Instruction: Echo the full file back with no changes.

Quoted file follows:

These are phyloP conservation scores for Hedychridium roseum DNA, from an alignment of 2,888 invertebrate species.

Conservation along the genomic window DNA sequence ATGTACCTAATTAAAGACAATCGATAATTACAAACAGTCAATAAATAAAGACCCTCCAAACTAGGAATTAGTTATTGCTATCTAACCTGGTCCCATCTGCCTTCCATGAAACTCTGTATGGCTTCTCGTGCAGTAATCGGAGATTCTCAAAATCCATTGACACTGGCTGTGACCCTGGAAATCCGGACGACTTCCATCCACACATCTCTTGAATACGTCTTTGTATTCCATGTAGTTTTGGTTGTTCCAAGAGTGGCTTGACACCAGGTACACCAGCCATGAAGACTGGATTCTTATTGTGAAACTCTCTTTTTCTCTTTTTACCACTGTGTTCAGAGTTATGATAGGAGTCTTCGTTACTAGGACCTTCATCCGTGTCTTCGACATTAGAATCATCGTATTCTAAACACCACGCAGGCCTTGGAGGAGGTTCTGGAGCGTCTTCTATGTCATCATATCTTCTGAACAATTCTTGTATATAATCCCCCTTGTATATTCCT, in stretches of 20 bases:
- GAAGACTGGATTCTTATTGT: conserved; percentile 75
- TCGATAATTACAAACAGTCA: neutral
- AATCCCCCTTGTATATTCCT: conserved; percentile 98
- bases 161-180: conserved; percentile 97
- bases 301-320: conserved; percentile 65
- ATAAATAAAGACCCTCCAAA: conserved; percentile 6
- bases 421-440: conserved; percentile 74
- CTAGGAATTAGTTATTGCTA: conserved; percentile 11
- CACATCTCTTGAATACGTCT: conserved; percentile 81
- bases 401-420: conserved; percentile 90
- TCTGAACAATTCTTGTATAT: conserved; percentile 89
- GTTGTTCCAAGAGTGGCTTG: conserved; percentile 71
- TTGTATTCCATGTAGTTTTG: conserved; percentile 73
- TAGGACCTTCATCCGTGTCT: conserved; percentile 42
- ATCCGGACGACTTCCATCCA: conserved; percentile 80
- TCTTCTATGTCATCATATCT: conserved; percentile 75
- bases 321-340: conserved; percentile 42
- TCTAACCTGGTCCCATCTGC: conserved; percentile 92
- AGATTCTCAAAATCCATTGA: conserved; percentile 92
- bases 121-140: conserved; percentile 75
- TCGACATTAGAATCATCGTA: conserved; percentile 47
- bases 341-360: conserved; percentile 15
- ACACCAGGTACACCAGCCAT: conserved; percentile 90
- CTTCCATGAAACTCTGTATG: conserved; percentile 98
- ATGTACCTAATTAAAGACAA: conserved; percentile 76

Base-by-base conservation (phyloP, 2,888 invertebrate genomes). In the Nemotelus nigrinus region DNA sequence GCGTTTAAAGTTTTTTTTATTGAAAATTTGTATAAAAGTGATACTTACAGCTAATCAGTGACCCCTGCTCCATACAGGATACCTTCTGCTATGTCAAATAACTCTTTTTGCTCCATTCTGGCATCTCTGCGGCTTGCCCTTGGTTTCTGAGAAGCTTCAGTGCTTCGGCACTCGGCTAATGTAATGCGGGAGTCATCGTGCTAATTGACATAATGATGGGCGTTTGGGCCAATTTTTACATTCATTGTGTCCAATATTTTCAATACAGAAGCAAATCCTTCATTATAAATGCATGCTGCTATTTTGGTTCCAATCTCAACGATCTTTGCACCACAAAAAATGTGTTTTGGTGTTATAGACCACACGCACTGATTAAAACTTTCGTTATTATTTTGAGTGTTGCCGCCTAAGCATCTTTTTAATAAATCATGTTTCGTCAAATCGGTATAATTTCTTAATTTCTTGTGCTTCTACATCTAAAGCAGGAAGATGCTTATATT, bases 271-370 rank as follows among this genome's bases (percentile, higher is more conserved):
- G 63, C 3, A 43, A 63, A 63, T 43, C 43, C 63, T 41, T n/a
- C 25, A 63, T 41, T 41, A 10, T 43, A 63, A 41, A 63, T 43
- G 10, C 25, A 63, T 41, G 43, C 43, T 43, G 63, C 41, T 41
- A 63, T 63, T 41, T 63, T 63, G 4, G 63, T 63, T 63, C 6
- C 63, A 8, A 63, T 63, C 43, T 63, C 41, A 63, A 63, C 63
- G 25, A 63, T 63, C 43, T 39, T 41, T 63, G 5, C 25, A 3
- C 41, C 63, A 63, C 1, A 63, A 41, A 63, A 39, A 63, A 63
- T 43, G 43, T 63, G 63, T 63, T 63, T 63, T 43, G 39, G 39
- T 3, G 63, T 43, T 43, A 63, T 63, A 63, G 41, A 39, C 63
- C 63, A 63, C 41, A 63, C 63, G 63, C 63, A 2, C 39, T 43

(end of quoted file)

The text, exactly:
These are phyloP conservation scores for Hedychridium roseum DNA, from an alignment of 2,888 invertebrate species.

Conservation along the genomic window DNA sequence ATGTACCTAATTAAAGACAATCGATAATTACAAACAGTCAATAAATAAAGACCCTCCAAACTAGGAATTAGTTATTGCTATCTAACCTGGTCCCATCTGCCTTCCATGAAACTCTGTATGGCTTCTCGTGCAGTAATCGGAGATTCTCAAAATCCATTGACACTGGCTGTGACCCTGGAAATCCGGACGACTTCCATCCACACATCTCTTGAATACGTCTTTGTATTCCATGTAGTTTTGGTTGTTCCAAGAGTGGCTTGACACCAGGTACACCAGCCATGAAGACTGGATTCTTATTGTGAAACTCTCTTTTTCTCTTTTTACCACTGTGTTCAGAGTTATGATAGGAGTCTTCGTTACTAGGACCTTCATCCGTGTCTTCGACATTAGAATCATCGTATTCTAAACACCACGCAGGCCTTGGAGGAGGTTCTGGAGCGTCTTCTATGTCATCATATCTTCTGAACAATTCTTGTATATAATCCCCCTTGTATATTCCT, in stretches of 20 bases:
- GAAGACTGGATTCTTATTGT: conserved; percentile 75
- TCGATAATTACAAACAGTCA: neutral
- AATCCCCCTTGTATATTCCT: conserved; percentile 98
- bases 161-180: conserved; percentile 97
- bases 301-320: conserved; percentile 65
- ATAAATAAAGACCCTCCAAA: conserved; percentile 6
- bases 421-440: conserved; percentile 74
- CTAGGAATTAGTTATTGCTA: conserved; percentile 11
- CACATCTCTTGAATACGTCT: conserved; percentile 81
- bases 401-420: conserved; percentile 90
- TCTGAACAATTCTTGTATAT: conserved; percentile 89
- GTTGTTCCAAGAGTGGCTTG: conserved; percentile 71
- TTGTATTCCATGTAGTTTTG: conserved; percentile 73
- TAGGACCTTCATCCGTGTCT: conserved; percentile 42
- ATCCGGACGACTTCCATCCA: conserved; percentile 80
- TCTTCTATGTCATCATATCT: conserved; percentile 75
- bases 321-340: conserved; percentile 42
- TCTAACCTGGTCCCATCTGC: conserved; percentile 92
- AGATTCTCAAAATCCATTGA: conserved; percentile 92
- bases 121-140: conserved; percentile 75
- TCGACATTAGAATCATCGTA: conserved; percentile 47
- bases 341-360: conserved; percentile 15
- ACACCAGGTACACCAGCCAT: conserved; percentile 90
- CTTCCATGAAACTCTGTATG: conserved; percentile 98
- ATGTACCTAATTAAAGACAA: conserved; percentile 76

Base-by-base conservation (phyloP, 2,888 invertebrate genomes). In the Nemotelus nigrinus region DNA sequence GCGTTTAAAGTTTTTTTTATTGAAAATTTGTATAAAAGTGATACTTACAGCTAATCAGTGACCCCTGCTCCATACAGGATACCTTCTGCTATGTCAAATAACTCTTTTTGCTCCATTCTGGCATCTCTGCGGCTTGCCCTTGGTTTCTGAGAAGCTTCAGTGCTTCGGCACTCGGCTAATGTAATGCGGGAGTCATCGTGCTAATTGACATAATGATGGGCGTTTGGGCCAATTTTTACATTCATTGTGTCCAATATTTTCAATACAGAAGCAAATCCTTCATTATAAATGCATGCTGCTATTTTGGTTCCAATCTCAACGATCTTTGCACCACAAAAAATGTGTTTTGGTGTTATAGACCACACGCACTGATTAAAACTTTCGTTATTATTTTGAGTGTTGCCGCCTAAGCATCTTTTTAATAAATCATGTTTCGTCAAATCGGTATAATTTCTTAATTTCTTGTGCTTCTACATCTAAAGCAGGAAGATGCTTATATT, bases 271-370 rank as follows among this genome's bases (percentile, higher is more conserved):
- G 63, C 3, A 43, A 63, A 63, T 43, C 43, C 63, T 41, T n/a
- C 25, A 63, T 41, T 41, A 10, T 43, A 63, A 41, A 63, T 43
- G 10, C 25, A 63, T 41, G 43, C 43, T 43, G 63, C 41, T 41
- A 63, T 63, T 41, T 63, T 63, G 4, G 63, T 63, T 63, C 6
- C 63, A 8, A 63, T 63, C 43, T 63, C 41, A 63, A 63, C 63
- G 25, A 63, T 63, C 43, T 39, T 41, T 63, G 5, C 25, A 3
- C 41, C 63, A 63, C 1, A 63, A 41, A 63, A 39, A 63, A 63
- T 43, G 43, T 63, G 63, T 63, T 63, T 63, T 43, G 39, G 39
- T 3, G 63, T 43, T 43, A 63, T 63, A 63, G 41, A 39, C 63
- C 63, A 63, C 41, A 63, C 63, G 63, C 63, A 2, C 39, T 43